Gas prices in Europe have hit a 13-year high as Russian supply to the market is tightened.
UK and European gas contracts have risen above €30 per megawatt hour for the first time since 2008, driving up prices for businesses and consumers.
It comes as exports to Europe from Russia's Gazprom have dropped by about a fifth compared to before the pandemic, according to the Financial Times, even as demand has rebounded. About 40pc of Europe's gas supplies come from Russia.
The squeeze has also been driven by cold weather, low stocks and the replacement of coal with natural gas for power generation.
Energy experts told the Financial Times that Gazprom was meeting its contractual obligations, but was reluctant to add supplies through short-term measures such as spot market sales.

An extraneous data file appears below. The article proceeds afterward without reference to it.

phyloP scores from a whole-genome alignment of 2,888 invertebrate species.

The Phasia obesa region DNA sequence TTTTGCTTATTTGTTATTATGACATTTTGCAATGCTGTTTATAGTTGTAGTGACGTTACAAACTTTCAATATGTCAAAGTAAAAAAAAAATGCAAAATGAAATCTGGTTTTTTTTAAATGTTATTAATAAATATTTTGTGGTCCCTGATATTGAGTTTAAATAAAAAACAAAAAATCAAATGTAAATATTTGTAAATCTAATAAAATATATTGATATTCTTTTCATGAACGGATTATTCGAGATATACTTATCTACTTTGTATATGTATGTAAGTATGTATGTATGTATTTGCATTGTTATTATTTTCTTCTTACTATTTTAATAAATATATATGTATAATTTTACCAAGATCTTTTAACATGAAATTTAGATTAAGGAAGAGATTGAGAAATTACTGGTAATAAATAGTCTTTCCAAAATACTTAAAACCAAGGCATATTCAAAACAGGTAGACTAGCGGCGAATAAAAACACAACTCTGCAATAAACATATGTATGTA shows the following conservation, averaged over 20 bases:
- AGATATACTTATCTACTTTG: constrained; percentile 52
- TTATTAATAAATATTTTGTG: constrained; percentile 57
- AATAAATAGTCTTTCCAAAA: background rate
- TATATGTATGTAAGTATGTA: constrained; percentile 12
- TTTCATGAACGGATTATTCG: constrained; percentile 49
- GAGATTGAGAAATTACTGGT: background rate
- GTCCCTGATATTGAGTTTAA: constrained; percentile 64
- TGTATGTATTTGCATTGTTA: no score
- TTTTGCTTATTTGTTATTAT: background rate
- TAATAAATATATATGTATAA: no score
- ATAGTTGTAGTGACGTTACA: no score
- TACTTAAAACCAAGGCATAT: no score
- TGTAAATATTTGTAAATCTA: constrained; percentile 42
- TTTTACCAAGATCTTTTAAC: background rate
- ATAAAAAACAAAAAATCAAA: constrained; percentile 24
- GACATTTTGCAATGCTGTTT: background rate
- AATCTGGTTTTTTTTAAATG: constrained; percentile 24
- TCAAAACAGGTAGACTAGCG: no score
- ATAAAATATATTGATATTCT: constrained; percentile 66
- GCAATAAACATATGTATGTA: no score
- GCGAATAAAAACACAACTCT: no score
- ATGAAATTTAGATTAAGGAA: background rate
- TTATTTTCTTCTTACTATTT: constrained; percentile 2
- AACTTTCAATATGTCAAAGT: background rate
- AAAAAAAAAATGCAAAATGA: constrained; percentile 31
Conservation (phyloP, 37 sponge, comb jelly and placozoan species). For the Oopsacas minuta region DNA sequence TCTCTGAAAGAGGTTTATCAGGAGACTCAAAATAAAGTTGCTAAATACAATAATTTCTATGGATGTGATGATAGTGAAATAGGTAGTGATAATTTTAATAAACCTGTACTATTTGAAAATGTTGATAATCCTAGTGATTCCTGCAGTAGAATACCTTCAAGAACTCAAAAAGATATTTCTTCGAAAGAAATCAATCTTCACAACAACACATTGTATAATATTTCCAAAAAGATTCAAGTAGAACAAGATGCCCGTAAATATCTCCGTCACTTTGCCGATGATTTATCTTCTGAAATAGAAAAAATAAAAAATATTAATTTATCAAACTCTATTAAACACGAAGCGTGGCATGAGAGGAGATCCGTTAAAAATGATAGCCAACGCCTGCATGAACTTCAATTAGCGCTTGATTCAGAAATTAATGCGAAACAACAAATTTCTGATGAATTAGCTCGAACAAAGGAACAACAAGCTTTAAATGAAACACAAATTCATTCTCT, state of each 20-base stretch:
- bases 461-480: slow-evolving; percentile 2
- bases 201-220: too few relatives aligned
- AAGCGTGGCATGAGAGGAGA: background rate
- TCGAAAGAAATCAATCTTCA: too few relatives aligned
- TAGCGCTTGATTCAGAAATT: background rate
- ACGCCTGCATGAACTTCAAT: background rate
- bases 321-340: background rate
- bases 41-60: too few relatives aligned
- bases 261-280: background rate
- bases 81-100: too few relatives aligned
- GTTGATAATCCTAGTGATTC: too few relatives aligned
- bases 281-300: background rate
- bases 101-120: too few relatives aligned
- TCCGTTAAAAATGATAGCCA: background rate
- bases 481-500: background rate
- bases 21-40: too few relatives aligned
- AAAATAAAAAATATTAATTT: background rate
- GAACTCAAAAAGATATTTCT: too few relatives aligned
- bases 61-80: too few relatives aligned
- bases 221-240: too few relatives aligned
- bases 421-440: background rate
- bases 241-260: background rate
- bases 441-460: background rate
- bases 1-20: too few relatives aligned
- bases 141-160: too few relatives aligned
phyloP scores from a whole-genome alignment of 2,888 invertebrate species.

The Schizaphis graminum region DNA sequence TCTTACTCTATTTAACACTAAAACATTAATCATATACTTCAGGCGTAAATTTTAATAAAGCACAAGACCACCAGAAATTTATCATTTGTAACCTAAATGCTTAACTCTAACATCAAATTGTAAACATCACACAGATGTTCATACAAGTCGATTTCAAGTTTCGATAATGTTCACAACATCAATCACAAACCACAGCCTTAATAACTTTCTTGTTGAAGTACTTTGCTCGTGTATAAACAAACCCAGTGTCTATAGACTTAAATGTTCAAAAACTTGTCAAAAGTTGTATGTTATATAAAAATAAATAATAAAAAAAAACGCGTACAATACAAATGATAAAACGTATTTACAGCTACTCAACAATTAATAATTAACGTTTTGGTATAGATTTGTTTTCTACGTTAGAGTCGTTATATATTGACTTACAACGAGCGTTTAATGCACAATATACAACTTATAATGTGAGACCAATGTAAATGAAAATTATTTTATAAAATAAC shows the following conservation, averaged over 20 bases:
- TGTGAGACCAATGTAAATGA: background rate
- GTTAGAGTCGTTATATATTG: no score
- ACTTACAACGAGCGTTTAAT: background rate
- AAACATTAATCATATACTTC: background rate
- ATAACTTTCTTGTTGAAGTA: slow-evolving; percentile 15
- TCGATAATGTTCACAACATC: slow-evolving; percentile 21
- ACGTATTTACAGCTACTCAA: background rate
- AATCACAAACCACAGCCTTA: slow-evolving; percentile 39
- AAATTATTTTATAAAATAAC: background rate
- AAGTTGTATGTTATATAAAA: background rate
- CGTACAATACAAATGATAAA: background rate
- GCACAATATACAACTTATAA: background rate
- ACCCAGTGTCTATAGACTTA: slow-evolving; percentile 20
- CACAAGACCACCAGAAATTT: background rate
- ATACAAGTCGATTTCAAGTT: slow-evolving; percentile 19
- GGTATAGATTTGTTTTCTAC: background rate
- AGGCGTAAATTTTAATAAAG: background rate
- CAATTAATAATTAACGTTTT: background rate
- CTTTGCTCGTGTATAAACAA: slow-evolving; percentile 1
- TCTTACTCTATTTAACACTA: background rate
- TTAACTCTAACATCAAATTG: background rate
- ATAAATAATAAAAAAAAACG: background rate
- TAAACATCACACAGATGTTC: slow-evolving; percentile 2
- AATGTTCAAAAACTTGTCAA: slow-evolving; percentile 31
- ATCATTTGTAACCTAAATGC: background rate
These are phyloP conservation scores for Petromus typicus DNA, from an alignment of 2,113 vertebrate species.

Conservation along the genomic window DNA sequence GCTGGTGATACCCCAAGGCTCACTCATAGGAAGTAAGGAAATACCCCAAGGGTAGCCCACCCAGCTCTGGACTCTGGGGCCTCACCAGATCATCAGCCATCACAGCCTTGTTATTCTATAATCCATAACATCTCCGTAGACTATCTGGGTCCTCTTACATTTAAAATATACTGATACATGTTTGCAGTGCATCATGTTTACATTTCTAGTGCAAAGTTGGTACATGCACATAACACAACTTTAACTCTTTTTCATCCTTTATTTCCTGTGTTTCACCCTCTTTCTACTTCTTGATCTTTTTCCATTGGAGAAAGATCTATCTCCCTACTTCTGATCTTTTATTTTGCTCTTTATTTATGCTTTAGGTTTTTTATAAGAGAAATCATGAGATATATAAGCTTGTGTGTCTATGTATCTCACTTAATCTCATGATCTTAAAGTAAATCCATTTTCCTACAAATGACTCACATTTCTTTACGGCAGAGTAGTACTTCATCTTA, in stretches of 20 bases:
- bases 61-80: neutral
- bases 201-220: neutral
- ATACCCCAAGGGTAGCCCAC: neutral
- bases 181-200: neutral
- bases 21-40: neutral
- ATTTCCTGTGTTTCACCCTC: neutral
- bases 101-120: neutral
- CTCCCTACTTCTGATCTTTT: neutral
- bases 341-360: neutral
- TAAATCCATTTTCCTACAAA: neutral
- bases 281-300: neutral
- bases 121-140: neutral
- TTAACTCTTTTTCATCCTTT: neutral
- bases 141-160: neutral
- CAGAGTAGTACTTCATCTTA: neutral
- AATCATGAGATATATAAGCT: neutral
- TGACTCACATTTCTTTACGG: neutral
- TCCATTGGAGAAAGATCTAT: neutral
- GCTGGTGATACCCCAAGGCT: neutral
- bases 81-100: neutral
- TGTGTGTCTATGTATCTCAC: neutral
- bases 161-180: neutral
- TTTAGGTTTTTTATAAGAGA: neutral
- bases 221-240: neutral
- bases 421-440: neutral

It comes as Russia tries to finish its controversial Nord Stream 2 gas pipeline under the Baltic Sea between Russia and Germany, with financial backing from European companies including Shell and Wintershall Dea.
Many politicians in Europe and the US oppose the project amid concerns it is cutting out Ukraine and increases Europe's reliance on Russia for energy.
Russian news agency TASS said this month there were just 62 miles of the pipeline left to build. The Biden administration has waived sanctions on the project in an effort to repair relations with Germany.
The UK does not have a direct gas pipeline to Russia but imports from Europe, which in turn imports from Russia.
Most of the UK's gas comes from the North Sea and Norway. It also imports shipments of gas from Russia via cargoes of liquified natural gas.
Gazprom said it was "delivering gas strictly in accordance with the customers' requests," adding: "The basis of our business in Europe is long-term contracts. We have always followed and continue to adhere to this approach. We strictly fulfill the requests of our clients."
Meanwhile, US natural gas futures hit their highest level in two years on Thursday.